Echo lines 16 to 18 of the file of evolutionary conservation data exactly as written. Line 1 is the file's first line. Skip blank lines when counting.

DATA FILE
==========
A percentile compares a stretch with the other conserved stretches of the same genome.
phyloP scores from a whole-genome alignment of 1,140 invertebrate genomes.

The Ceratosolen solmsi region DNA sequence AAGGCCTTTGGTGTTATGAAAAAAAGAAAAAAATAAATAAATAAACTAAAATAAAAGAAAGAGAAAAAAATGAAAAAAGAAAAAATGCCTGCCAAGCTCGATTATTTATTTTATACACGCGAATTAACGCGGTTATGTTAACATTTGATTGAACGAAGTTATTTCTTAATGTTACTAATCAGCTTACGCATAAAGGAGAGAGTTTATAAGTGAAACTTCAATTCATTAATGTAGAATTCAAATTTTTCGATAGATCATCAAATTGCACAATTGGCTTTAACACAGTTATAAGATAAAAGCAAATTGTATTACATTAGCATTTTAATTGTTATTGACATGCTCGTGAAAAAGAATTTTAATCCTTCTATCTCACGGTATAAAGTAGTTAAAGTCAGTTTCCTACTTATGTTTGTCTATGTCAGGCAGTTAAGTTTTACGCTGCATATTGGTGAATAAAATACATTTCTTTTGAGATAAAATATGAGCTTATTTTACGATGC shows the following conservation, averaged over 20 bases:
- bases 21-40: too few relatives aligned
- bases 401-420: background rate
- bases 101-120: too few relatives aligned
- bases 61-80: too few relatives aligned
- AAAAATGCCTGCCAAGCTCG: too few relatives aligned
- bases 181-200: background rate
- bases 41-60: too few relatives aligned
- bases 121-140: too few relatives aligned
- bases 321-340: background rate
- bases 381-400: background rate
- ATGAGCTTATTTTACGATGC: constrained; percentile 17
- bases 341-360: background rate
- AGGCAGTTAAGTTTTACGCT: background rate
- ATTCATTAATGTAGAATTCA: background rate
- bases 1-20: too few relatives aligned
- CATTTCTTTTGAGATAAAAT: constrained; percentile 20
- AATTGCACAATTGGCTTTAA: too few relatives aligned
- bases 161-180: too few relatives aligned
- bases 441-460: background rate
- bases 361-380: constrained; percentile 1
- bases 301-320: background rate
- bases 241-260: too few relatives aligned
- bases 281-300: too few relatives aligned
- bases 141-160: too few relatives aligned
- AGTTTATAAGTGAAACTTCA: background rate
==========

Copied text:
- AGGCAGTTAAGTTTTACGCT: background rate
- ATTCATTAATGTAGAATTCA: background rate
- bases 1-20: too few relatives aligned